Pioneering healthcare AI with wearables monitoring in cardiovascular patients
There is a clear need for artificial intelligence in healthcare. Introducing AI in the healthtech space, it’s worth noting, will yield solutions for all parties, from providers to patients — making it easier for practitioners to discover medical issues, and reducing the overall cost of treatment for the general public.
The future of AI in healthcare
Today many hospitals and clinics rely on AI to complete their daily tasks. Some leverage artificial intelligence to schedule patients’ appointments more efficiently, facilitate online check-ins, and digitise medical records. Appointment and immunisation reminders, along with warnings involving potential side effects when prescribing multidrug combinations, are also prevalent. “But the most established scientific role in AI so far is in the field of radiology and imaging,” explains cardiologist and event speaker Maria Marketou, “where AI can detect and analyse details that cannot be detected by the human eye.”
Hellenic J Cardiol 2021 Apr 22. Epub 2021 Apr 22. Objective: The efficacy of renal sympathetic denervation (RDN) has…
AI, in most cases, offers an accurate, computed-assisted diagnosis. However, according to Marketou, there are several limitations that must be addressed before innovators can define the future of AI. She emphasises that both human disease and physician experience are hyper-variable, making patient outcomes largely unpredictable where cardiovascular outcomes are concerned. “But the future of AI will be bright,” Marketou adds, “under the precondition that it needs to find what is working and what is not working [in the medical space].”
Stakeholders would do well to make this a priority, as AI could empower providers to interpret billions of data points at unprecedented speed. By reducing human error, defining patterns, and automatically qualifying diseases and patients, it can help to speed up diagnosis and treatment. “AI automation can allow physicians to spend less time on desk work and more time engaging with patients,” explains Marketou. “Of course, it’s available 24 hours — and finally, AI can reduce the cost of care.”
Ultimately, AI is slated to transform healthcare in terms of diagnosis, prognosis, treatment, and even the follow-up plan — yet artificial intelligence systems are only as good as the quantity and quality of their data. “I’m convinced that AI networks are very powerful,” Marketou goes on, “but in order to succeed, we need to keep in mind that they will never be powerful enough to understand the complexity of medicine.” The goal is to build a prediction model that will tell stakeholders what will happen, providing critical information to minimise adverse outcomes and unnecessary treatments.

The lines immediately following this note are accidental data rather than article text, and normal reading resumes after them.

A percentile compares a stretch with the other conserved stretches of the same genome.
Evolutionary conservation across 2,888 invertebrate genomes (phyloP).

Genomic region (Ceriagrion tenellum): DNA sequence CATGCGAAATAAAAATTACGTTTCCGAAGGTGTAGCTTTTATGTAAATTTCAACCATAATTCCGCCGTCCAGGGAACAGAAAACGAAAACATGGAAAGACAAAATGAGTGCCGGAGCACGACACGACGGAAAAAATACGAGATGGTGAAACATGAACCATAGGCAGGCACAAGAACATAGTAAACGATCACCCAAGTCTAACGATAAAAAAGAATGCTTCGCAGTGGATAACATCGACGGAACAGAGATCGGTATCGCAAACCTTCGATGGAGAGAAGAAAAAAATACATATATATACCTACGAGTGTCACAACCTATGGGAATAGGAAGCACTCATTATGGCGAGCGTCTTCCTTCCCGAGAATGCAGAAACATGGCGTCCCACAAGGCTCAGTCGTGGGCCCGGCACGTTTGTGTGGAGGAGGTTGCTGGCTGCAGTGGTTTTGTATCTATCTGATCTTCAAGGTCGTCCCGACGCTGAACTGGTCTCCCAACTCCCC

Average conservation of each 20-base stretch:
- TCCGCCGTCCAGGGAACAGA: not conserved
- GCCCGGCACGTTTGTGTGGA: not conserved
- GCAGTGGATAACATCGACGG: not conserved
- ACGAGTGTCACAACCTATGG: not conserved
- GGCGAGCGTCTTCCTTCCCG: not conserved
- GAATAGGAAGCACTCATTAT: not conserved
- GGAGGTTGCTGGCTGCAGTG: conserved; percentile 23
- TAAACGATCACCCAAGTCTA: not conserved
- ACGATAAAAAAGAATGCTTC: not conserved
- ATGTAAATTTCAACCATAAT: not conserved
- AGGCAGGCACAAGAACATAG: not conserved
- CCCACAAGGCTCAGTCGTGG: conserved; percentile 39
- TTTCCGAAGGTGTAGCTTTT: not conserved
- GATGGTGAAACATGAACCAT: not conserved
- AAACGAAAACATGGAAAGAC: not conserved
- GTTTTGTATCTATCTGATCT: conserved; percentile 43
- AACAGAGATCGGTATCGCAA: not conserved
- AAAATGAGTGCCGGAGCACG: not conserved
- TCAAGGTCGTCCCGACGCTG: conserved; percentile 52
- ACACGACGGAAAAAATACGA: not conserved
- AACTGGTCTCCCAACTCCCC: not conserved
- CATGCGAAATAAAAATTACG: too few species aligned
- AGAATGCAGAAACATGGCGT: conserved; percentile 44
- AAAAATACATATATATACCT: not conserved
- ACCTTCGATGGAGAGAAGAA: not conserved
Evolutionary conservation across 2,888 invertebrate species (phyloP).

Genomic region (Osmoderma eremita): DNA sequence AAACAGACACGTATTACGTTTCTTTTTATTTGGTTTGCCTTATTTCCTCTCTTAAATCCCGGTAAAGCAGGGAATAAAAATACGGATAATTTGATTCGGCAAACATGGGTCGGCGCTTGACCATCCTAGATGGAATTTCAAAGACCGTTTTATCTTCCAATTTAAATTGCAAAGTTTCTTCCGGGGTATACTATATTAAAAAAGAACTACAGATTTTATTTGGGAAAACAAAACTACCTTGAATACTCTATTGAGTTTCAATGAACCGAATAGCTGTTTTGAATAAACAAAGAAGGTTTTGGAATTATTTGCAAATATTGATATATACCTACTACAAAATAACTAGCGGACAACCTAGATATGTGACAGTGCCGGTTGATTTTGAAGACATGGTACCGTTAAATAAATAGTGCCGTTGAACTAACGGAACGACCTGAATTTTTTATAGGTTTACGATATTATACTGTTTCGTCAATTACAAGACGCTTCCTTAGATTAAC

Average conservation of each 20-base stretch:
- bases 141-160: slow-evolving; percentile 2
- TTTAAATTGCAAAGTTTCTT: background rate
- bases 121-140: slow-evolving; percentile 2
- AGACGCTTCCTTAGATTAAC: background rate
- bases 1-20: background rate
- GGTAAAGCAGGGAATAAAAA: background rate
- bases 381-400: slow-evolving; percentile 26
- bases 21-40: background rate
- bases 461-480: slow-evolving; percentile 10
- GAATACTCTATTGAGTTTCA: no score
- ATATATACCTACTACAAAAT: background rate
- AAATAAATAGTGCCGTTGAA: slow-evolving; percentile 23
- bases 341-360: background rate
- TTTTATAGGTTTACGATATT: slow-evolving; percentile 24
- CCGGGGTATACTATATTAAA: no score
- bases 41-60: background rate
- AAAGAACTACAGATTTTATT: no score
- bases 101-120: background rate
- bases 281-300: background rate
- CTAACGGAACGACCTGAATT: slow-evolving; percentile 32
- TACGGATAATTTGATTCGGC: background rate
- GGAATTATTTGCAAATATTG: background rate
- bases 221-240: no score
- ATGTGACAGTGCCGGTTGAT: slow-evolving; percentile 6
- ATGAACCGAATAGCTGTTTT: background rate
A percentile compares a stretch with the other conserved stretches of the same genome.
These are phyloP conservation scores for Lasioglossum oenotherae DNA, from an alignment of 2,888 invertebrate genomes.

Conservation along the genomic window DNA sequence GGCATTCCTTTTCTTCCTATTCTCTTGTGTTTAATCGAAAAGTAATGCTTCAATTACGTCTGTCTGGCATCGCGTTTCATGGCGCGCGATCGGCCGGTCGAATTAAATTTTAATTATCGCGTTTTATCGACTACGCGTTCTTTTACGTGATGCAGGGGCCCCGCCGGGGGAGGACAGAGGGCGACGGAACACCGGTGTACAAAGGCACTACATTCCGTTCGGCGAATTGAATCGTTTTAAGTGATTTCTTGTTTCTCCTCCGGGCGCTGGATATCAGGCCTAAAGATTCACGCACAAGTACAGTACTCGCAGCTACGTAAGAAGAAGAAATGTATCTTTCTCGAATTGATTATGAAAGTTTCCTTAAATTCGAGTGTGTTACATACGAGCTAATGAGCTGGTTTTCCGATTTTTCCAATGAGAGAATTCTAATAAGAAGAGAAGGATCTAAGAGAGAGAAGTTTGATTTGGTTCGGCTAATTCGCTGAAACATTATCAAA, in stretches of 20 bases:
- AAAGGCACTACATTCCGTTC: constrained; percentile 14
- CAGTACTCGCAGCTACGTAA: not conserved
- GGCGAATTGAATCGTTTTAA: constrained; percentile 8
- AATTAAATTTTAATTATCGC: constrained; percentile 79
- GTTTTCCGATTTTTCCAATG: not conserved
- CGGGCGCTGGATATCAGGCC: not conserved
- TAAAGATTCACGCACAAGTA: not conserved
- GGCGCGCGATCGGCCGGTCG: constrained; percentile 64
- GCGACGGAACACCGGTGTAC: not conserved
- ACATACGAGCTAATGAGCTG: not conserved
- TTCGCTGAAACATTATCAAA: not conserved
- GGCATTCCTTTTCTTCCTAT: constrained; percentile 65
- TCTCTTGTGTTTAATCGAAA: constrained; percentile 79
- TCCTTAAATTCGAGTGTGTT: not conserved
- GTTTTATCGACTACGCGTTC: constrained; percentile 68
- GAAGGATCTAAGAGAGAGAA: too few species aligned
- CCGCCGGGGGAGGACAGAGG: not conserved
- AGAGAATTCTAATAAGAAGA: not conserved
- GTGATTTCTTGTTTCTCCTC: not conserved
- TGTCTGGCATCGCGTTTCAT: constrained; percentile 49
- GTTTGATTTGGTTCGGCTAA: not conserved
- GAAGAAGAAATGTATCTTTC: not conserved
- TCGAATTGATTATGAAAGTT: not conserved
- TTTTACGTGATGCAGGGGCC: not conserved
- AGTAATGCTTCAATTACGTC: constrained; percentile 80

Developing a framework for wearables monitoring
When it comes to AI in healthtech, remote healthcare monitoring is crucial — especially in the wake of the COVID-19 pandemic, where it became increasingly important to deliver care outside of a clinical setting. “A lot of people think, Okay, this wearable is a step tracker, and I use that to get some step data and some GPS data,” says Jörn Watzke, Senior Director of Global Business Development and Sales at Garmin. “But meanwhile, the wearables changed into a complete wellness tool to help monitor health and also increase awareness.”
Jörn Watzke - Senior Director Garmin Health Global Business Development & Sales - Garmin | LinkedIn
Business development - consumer electronics / services /automotive Product Definition / Portfolio ManagementProduct…
Although Garmin wearables are consumer goods, not medical devices, they are often used for risk assessment or disease prevention. There is a range of options depending on the use cases. By measuring people’s sleep, calories, heart rate variability, activity details, and even oxygen levels and overall stress, experts can leverage parameters that are undeniably pertinent to a person’s health status. As such, wearables are not offering direct diagnoses or perform any treatment based on the data they collect. That means interpreting the information and ordering a medical intervention still lies in the hands of a dedicated physician.
Consider the remote monitoring of someone with depression, for example. A state of chronic depression will change the patient’s sleep patterns and phases, and reveal at least some degree of data variability — for instance, different weekday and weekend stress levels or varying daytime and evening stress levels. Experts can also explore the variability of step patterns and other physical activity data points via wearables, including potential changes in heart rate. From there, practitioners can focus on early interventions, as wearables monitoring allows them to make faster decisions.
The same can be said for pre-diabetes and diabetes, respectively. When a patient enters a pre-diabetes phase without medication, they experience a longer deep sleep phase. Doctors, by recognising these patterns via remote monitoring, can look at the data (available 24/7), and tailor their interventions accordingly. This falls closely in line with Marketou’s cardiology work.
In summary, digital health solutions have increasingly become the norm — with unparalleled movement toward telemedicine largely due to the COVID-19 pandemic. With telemedicine and with wearables monitoring, it’s become easier than ever for patients to access care. Physicians, meanwhile, have access to real-time and historical patient data, enabling them to achieve seamless pre- and post-surgery monitoring. This is a huge driver in heart surgery in particular, where cardiologists and other clinicians can access data quickly to improve patient outcomes.
Bridging the gaps in digital health